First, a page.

12. Hot Dogs
To many people, hot dogs are as American as apple pie or baseball. Based on the National Hot Dog and Sausage Council, Americans eat 818 hot dogs every second between Memorial Day and Labor Day, and that’s around seven billion hot dogs.
Hot dogs are affordable, they are easy to grill, easy to eat with one hand and are often associated with good time and excellent condiments. A lot of people are awed by the taste.
Just that hot dogs are popular doesn’t mean they’re healthy. What is the real truth? Should you eat hot dogs with moderation, or you shouldn’t at all? What are the findings of the science?
Up to 80% of calories found in hot dogs are derived from fat. A large portion of it is unhealthy saturated kind. The habit of eating processed meats, such as hot dogs, is associated with a higher risk of heart disease as well as colon cancer. Switch out your hot dogs with healthy turkey or chicken sausages – you will get less fat and higher quality protein.
The International Agency for Research on Cancer (IARC) conducted an examination of more than 800 research studies from 10 nations to study the link between processed meats, processed foods, and the development of colorectal cancer. Researchers discovered it was found that eating 50 grams of processed meat a day, or even one hot dog, could increase the risk of developing colorectal cancer by 18%.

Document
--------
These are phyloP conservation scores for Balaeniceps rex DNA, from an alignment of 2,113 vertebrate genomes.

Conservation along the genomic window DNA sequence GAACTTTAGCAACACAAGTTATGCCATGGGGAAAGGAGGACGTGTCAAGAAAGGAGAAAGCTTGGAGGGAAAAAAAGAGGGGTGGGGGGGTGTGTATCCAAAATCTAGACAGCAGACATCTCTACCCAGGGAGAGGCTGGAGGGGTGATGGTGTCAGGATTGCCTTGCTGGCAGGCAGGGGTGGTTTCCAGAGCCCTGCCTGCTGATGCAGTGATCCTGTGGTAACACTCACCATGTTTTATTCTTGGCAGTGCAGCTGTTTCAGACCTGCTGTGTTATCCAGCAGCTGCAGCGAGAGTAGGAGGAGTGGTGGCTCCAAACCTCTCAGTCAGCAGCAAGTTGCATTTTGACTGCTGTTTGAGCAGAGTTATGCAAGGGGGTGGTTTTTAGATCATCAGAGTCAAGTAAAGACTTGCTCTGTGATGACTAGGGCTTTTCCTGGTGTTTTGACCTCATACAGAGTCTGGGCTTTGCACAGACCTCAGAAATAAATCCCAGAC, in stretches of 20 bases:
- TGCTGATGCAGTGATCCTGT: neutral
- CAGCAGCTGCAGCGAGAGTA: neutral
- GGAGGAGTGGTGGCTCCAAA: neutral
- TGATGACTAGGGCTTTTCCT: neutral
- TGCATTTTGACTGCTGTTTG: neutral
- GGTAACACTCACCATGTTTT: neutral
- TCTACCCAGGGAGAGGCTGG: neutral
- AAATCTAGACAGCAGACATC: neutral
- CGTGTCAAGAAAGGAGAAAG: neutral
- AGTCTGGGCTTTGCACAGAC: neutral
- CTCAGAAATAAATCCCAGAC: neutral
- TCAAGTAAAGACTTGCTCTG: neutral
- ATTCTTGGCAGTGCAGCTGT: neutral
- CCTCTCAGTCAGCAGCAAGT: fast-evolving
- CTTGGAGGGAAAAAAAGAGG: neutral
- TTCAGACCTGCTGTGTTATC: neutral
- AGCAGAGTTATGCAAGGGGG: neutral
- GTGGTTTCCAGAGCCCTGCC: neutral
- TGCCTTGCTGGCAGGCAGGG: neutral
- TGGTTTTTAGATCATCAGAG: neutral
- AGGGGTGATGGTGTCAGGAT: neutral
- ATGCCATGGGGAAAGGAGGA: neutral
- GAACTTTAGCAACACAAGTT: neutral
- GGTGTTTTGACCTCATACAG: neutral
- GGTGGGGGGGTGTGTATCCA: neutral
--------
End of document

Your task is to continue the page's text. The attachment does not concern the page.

The chance of a child developing a brain tumor after having one hot dog every week, is 7 times more than the chance of developing one because of constantly using a cell phone. Hot dogs are also a factor in increasing the chance of having leukemia in childhood by 950%.
Each hot dog you consume increases the risk of developing Type 2 Diabetes. People who consume the highest amount of processed meats face 20 to 30% higher chance of developing diabetes for every 2-ounce portion of processed meats consumed per day. It’s only one hot dog a day, which isn’t an impressive amount.
Hot dogs also are high in nitrates as well as nitrites. Two nitrosamine-forming substances that can cause harm to the pancreatic cells which produce insulin. The saturated fats found in hot dogs can cause insulin resistance.
Hot dogs can contain ingredients that can cause people to experience allergies. This isn’t at all surprising, considering the fact that hot dogs are made up of an array of ingredients.
Many people are allergic to the various meat trimmings that are used on hot dogs. Other food dyes like tartrazine, or additives like nitrates and nitrites.
Continue reading on page 13.